Weusi Anxiety:

The Stress of Trying to Be "Black Enough"


On the road to becoming a more psychologically and emotionally healthy African (Black) community, there are many obstacles and pitfalls.

One of the most significant hindrances to healthy development is a condition that many Black folks experience, Weusi Anxiety. Weusi is a Kiswahili word that means “Black”. Psychologically, Weusi Anxiety refers to a complex set of subconscious beliefs and behaviors we experience as we struggle with internal conflicts between aspiring to fit into the role of the “Ideal Militant Black” and the values and customs of European-Western culture we have internalized from generations of oppression by White colonizers.

The internal conflict results in mixture of destructive thoughts and feelings about ourselves. As many African (Black) men and women who are growing in consciousness of the oppressive society in which we live, we find ourselves constantly experiencing feelings of hate and rage against everything associated with the White race. However, at the same time we start to think that everything White is evil, we also start to feel ashamed of ourselves and guilty when we are not able to live a life totally void of Western influences because we work with White people, live in White neighborhoods, shop at White grocery stores, etc. This creates an Black person that is mentally exhausted by continually worrying and failing to reach a goal that is practically impossible for most of us.

This constant self-evaluation and comparing ourselves to some impossible ideal results in frightening periods of anxiety characterized by:

  • Preoccupation with rejection of her old ideas, values and behaviors that they associate with their old “unconscious, “Negro” personality while romanticizing and oversimplifying their new ideal self
  • Difficulty maintaining emotional control over their anger towards white people while having a limited sense of positivity, joy, and self-love for their Black identity
  • Low self-esteem because, in comparison to one’s ideal self, their life is seen as vain, useless, and sometimes repulsive

This constant worry, frustration, and self-doubt can have long-term and profound negative effects physiologically, sychologically, socially, and spiritually. Since our homeland, Africa, was first invaded by Western and Eastern colonizers, we have battled against oppression and captivity. Although our history is full of stories of military, political, and economic conquests, many of us who have spent decades fighting relentlessly for Black liberation, without experiencing the kind of victories about which we dream. We can feel frustrated by the lack of progress overthrowing the stranglehold of White Supremacy. After years of experiencing daily onslaughts of racial violence and never knowing the joy of what it feels like to be free; vacillating between rage, guilt, and self-doubt, a Black person may choose one of three possible options for her future:

  • Disappointment and Rejection; Because they cannot reconcile their internal struggle between their romanticized ideal self and being a normal, everything person full of weaknesses and contradictions, they give up all hope in a revolution; abandoning all values and principles, sinking into hopelessness and negativity, perhaps ultimately believing that White people are superior and Black people are inferior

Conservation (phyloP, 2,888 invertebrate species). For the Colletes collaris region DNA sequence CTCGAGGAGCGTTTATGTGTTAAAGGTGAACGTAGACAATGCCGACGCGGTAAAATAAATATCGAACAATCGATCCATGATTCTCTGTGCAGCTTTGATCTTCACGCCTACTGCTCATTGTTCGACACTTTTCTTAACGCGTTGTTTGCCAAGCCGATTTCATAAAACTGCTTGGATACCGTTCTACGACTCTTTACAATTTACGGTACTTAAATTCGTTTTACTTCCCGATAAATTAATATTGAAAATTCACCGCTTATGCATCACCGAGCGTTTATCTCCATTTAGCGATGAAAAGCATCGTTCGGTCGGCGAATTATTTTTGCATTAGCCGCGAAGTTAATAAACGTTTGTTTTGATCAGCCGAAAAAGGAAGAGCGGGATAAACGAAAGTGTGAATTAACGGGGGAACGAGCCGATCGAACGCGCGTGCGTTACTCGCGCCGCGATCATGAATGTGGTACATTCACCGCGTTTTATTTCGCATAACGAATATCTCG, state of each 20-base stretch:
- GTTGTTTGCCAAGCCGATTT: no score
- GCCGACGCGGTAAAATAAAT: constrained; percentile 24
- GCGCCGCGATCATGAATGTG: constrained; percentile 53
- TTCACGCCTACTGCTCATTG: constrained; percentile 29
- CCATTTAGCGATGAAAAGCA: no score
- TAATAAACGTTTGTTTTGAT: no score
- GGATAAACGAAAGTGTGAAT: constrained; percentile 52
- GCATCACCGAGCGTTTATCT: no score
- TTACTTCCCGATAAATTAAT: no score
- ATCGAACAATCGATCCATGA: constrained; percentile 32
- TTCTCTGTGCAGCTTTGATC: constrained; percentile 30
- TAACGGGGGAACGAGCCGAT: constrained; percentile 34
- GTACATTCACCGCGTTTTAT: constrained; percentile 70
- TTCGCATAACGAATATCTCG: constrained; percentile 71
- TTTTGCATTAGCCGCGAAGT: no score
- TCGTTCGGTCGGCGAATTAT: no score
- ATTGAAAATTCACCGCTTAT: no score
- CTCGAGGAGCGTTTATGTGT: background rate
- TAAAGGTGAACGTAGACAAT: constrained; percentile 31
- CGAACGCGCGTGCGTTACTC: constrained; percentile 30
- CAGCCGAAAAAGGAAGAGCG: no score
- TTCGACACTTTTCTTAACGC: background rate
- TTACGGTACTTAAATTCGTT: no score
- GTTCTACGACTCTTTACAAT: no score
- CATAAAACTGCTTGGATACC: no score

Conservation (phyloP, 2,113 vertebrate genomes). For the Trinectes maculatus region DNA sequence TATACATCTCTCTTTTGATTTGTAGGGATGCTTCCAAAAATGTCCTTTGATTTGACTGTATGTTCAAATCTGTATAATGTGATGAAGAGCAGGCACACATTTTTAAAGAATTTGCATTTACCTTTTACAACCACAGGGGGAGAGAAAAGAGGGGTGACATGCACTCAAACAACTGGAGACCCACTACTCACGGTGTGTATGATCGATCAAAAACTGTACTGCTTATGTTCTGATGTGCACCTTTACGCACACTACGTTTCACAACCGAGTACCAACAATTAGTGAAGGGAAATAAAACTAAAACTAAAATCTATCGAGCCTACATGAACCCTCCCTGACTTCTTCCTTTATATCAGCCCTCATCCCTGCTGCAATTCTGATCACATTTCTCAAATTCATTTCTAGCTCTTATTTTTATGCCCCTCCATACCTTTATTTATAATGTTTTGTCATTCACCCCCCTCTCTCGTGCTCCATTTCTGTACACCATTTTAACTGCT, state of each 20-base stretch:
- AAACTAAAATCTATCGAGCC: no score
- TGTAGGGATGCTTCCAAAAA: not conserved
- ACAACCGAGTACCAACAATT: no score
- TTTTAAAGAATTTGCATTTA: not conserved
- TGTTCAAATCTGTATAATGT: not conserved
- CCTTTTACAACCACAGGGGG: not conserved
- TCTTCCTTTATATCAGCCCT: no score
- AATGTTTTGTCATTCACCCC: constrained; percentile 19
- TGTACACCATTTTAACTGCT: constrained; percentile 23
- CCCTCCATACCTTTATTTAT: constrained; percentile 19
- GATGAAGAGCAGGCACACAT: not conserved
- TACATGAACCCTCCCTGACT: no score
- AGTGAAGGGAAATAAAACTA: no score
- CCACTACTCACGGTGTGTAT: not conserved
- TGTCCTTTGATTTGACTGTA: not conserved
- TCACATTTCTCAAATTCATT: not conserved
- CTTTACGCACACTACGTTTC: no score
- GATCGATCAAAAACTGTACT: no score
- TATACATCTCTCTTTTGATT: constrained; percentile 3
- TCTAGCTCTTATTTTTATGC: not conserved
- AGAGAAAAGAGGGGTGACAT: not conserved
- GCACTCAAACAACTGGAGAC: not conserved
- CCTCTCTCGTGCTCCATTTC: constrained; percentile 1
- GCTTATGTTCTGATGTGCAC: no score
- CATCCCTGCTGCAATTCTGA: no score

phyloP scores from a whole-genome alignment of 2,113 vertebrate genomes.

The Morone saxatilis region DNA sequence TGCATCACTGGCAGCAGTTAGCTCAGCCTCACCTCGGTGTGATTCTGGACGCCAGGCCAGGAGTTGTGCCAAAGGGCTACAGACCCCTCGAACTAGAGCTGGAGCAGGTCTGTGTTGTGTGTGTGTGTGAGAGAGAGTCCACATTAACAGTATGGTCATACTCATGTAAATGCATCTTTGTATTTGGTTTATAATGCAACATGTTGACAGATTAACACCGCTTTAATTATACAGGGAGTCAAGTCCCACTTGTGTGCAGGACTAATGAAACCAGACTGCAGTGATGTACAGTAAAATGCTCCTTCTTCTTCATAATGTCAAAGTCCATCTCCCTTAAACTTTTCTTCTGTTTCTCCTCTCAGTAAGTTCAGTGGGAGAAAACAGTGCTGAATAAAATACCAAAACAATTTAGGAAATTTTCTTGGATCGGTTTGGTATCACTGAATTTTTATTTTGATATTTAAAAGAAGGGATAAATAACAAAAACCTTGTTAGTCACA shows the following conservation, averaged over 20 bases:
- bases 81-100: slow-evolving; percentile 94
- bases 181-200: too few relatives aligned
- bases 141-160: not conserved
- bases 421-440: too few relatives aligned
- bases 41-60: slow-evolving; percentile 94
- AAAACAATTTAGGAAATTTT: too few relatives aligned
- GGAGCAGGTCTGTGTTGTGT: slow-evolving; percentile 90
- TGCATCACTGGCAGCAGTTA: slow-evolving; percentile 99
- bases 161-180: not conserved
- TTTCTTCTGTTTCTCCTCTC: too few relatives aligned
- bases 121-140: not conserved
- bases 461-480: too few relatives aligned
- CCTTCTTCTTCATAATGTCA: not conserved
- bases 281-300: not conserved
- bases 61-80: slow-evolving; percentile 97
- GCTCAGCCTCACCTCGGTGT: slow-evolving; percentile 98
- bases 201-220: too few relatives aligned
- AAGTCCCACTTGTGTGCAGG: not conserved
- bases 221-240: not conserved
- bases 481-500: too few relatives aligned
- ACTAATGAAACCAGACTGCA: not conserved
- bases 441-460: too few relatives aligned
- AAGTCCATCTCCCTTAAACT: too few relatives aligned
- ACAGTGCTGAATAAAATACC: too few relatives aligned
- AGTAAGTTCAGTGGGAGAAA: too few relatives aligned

• Continuation and Fixation; They are overwhelmed by the exhilaration that comes from feeling hate and rage against White people and find meaning and purpose in their lives by fixating on promoting theories, organizations, and relationships that constructs an entire worldview to support and maintain their belief in White people as evil and inhuman. At the same time, they find pleasure in feeling powerful in the idea of Black supremacy
  • Internalization; They achieve a feeling of inner security and are more satisfied with themselves. However, “Black is beautiful” and “Black lives matter” becomes ends in themselves, rather than sources of motivation for self-improvement and building a nation free of system oppression. Intellectualization and scholarship is enough. He or she becomes the “nice” Black person and “a credit to our race”

So, from Weusi Anxiety, a person might: 1) give up and become a “Negro”; 2) stay stuck in self-destructive rage and guilt; or 3) become a mentally and emotionally balanced Black person that works productively for herself and her community.

However, unless an African (Black) person is able to embrace an African-centered spirituality that reflects our civilizations before our institutions were destroyed by colonization and imperialism, we will continue to be frustrated in our identity and mental health. Healing from the conflicts of Weusi Anxiety, low self-esteem, and identifying with a history of bondage requires mentally manifesting the world we want. True psychological liberation means visualizing a world and a system that doesn’t imitate Western supremacist values and frameworks but instead points to turning away from the conventional belief systems that keeps Black people trapped between their rage against White supremacy and failing to succeed in a society that is designed to deny our humanity.

For a deeper look at Race-Based Traumatic Stress and Weusi Anxiety, check out my online classes in the

SHOCK Metaphysics Virtual Kemetic Wisdom School.

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